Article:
How to Monitor News Streams for Investment Banking Ideas

By Matt Krantz, Robert R. Johnson

Investment bankers don’t waste any time in reacting to corporate developments. The trading desk at many large firms is clearly reacting in real-time to changes in interest rates, exchange rates, and the stock market. But all areas of an investment banking operation need to be nimble and able to adjust the operation’s offerings to reflect the current economic environment.

Investment bankers need to keep their eyes on developments at companies or markets to identify ways to best serve their customers. Doing so means constantly surveying the economic landscape for developments pertaining to key aspects of the financial system.

How to monitor the macro economy

Companies and investors like to think of themselves as free thinkers, but most are largely beholden to the vagaries of the economy. When the economy is rockin’-’n’-rollin,’ many companies look to get aggressive and expand, buy competitors, and file to sell stock to the public. But when the economy cools off and business gets slow, most companies completely retrench, lay off employees, and cut investment in plant and property.

Investment bankers need to keep a close eye on how the economy is performing so they can be in sync with the needs of clients. One aspect of watching the macro economy involves keeping tabs on economic indicators. Economic indicators are statistical measures that sample the health of the economy. Oft-watched economic indicators include the following:

  • Consumer confidence: When consumers are in the spending mood, it can drive demand for companies’ goods and services. The University of Michigan releases monthly survey data on thousands of households to reveal how consumers are feeling about the economy.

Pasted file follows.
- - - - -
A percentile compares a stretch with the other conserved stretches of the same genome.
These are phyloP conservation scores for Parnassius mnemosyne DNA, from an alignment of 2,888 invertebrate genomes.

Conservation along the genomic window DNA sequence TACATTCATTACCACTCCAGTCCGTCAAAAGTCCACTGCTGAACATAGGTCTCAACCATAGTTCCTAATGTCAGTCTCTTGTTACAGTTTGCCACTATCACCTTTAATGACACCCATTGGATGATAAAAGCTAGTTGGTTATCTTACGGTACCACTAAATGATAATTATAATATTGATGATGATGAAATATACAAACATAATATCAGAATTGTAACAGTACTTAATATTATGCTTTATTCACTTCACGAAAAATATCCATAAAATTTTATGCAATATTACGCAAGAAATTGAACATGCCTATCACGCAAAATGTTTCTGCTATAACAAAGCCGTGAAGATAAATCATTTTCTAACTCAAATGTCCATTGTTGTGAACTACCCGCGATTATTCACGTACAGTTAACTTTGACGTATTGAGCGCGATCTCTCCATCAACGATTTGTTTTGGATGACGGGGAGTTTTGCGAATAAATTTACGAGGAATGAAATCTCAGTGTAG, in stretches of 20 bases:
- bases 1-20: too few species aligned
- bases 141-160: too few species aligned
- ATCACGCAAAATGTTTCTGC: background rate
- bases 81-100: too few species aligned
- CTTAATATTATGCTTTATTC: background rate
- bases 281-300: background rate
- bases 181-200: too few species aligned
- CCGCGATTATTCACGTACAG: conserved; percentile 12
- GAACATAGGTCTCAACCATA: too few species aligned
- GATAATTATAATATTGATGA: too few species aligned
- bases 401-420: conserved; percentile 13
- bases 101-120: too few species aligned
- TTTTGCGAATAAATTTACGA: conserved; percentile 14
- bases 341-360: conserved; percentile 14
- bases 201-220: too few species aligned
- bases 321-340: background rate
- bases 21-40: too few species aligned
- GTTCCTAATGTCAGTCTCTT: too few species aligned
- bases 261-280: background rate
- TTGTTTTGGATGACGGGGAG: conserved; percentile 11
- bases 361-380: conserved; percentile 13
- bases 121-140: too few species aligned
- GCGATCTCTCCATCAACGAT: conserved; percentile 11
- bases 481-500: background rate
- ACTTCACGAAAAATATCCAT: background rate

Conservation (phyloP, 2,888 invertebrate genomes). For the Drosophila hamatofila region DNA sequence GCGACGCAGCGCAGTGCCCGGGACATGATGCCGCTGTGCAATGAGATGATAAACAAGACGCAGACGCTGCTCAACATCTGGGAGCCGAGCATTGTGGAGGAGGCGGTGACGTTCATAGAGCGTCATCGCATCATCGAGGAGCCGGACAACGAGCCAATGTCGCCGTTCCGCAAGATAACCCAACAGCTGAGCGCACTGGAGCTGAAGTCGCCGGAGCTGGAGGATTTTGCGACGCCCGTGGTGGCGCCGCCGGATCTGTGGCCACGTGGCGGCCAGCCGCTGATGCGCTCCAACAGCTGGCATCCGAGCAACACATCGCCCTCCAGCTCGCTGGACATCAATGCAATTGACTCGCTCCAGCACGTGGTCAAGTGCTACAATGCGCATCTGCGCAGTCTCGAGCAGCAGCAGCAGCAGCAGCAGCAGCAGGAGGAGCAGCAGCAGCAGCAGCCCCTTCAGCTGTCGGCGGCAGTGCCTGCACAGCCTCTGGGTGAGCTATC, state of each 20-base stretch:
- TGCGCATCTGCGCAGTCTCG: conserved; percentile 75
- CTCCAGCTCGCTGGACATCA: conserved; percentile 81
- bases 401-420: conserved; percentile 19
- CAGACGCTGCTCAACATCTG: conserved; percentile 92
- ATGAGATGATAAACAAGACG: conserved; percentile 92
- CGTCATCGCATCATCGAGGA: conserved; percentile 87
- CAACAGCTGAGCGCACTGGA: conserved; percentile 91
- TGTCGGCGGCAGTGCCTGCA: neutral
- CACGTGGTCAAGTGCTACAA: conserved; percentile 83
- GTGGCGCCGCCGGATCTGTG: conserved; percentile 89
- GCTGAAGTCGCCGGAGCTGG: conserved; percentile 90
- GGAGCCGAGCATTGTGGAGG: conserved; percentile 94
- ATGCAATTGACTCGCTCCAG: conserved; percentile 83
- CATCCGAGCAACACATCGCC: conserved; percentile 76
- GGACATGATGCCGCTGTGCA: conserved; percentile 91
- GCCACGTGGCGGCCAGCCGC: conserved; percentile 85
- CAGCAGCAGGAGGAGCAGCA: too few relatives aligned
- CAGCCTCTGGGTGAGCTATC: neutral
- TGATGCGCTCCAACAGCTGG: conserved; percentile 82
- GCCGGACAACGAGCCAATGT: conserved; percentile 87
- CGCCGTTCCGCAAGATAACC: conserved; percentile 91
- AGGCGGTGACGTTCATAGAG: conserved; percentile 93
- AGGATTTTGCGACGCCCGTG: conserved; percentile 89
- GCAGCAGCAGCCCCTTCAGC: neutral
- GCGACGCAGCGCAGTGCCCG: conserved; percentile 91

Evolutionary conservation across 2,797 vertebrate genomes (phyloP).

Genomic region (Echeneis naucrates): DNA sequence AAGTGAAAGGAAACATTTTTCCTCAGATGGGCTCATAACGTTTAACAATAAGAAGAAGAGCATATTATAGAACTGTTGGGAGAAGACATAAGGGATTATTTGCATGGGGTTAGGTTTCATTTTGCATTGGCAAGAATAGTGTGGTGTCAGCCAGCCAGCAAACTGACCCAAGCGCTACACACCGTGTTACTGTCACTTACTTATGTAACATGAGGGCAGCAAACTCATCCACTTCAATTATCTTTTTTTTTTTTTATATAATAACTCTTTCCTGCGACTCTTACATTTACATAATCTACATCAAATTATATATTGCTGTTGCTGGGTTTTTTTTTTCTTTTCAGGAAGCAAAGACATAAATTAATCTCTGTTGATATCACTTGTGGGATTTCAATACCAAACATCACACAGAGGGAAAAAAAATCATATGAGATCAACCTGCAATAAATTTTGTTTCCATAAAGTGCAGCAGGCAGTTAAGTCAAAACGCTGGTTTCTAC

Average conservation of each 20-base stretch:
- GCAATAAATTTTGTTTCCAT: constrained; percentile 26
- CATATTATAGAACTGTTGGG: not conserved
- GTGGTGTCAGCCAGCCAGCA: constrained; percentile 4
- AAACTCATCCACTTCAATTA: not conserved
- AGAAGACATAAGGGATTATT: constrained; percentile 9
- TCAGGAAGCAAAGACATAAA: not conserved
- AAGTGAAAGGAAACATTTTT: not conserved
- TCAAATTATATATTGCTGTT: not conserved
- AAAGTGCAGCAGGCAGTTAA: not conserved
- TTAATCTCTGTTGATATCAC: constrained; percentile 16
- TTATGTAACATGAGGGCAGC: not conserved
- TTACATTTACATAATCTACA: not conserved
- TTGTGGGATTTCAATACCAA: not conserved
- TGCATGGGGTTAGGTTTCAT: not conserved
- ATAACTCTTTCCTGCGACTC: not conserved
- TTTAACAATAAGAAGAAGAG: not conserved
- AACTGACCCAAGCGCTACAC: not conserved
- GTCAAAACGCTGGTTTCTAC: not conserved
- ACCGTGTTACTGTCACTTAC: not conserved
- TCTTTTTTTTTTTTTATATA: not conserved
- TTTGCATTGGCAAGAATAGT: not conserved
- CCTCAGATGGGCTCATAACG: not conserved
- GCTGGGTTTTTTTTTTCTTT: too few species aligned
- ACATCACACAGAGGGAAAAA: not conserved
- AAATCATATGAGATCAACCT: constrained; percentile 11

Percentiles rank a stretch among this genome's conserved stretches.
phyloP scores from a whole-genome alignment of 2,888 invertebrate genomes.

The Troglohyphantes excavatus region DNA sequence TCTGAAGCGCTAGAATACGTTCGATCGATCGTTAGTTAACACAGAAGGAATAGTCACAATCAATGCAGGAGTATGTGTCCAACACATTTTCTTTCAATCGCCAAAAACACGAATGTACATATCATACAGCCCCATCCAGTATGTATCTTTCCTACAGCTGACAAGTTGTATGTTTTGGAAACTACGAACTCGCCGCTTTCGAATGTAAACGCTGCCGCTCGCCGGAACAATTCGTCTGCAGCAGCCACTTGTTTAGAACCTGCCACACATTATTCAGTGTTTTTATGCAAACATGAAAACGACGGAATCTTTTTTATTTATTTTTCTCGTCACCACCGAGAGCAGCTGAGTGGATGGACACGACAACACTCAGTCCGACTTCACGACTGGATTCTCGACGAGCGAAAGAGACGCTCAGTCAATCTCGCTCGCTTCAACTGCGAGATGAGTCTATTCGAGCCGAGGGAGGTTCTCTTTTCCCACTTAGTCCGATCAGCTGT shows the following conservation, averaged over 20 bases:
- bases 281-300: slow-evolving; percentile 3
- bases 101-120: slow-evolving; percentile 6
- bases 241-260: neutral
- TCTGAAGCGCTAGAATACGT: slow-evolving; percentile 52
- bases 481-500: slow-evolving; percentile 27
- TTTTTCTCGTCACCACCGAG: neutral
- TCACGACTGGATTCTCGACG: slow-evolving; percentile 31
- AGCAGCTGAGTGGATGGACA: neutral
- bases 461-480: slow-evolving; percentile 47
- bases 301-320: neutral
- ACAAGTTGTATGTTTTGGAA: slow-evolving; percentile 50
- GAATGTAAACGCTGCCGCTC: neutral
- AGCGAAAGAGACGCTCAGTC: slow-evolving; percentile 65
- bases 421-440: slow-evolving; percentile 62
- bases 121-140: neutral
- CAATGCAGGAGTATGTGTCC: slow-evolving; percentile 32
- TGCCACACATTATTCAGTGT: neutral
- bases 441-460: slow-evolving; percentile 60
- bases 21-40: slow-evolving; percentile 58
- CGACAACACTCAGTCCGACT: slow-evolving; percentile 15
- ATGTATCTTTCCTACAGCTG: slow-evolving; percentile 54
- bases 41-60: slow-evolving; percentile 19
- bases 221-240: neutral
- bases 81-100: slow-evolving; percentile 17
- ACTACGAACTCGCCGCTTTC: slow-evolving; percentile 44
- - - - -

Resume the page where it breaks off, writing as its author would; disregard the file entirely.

• Unemployment reports: When jobs are hard to come by, companies aren’t hiring and consumers aren’t spending. This critical piece of economic data, from the Bureau of Labor Statistics and U.S. Department of Labor, is closely watched each month.

  • Retail sales: The U.S. economy is consumer driven, so if consumers aren’t spending, that’s not good for growth. Investors closely watch the total receipts of retail outlets, generated by the Census Bureau of the Department of Commerce each month.

  • Inflation: Inflation, or rising prices, can have a profound influence on the economy, companies, and investors. Inflation can be measured in several ways, including the Consumer Price Index (CPI), which is a monthly gauge of the cost of a representative basket of goods.

You can always go to the source of economic indicators. For instance, if you want, you can go directly to the website of the Bureau of Labor Statistics to retrieve information on the unemployment rate or the CPI.

But investment bankers often save time by using services that not only pull all the economic indicators into one place, but show what economists were expecting. The value of the indicator itself isn’t as important as how it measures up to forecasts.

A great source for economic indicator data is Briefing.com, which maintains an economic calendar and not only gives the data and dates of key reports, but tells you what was expected.

How to monitor the news

Don’t forget that investment banking demands ebb and flow with developments in the business world. For that reason, it’s critical to keep a close eye on developments in companies to know where the demands for financial services will likely be. Both Bloomberg and Thomson Reuters maintain dedicated news feeds that give investment bankers a good idea of the developments that matter most.

Bloomberg’s and Thomson Reuters’s websites are comprehensive data sources, so it’s easy to get distracted. But if you’re looking to monitor news key to investment banking, Bloomberg places much of that in the news area, and Thomson Reuters places it in its Global Markets area.

Don’t overlook the major national newspapers and their websites — The Wall Street Journal, The New York Times, and USA TODAY closely watch business developments. All these sources also provide links to their stories using Twitter, which is fast becoming a handy way for investment bankers to measure scuttlebutt on news and the economy.

How to monitor the filings

One of the greatest things about EDGAR is that it contains just about every filing ever made by a company. But that’s also one of its drawbacks. There’s so much data being filed to EDGAR that you can easily overlook important filings that may slip in unnoticed. The investment banker’s duty is to keep a close eye on what companies and investors are filing so nothing gets overlooked.

Most of the professional market information tools — Bloomberg, Thomson Reuters, and S&P Capital IQ — allow users to get notifications when a company of interest makes a filing. But there are free services that do the same thing for people who don’t have access to these services. SECFilings.com allows you to set up alerts and be notified anytime a company, investor, or any other filers submits a document to EDGAR.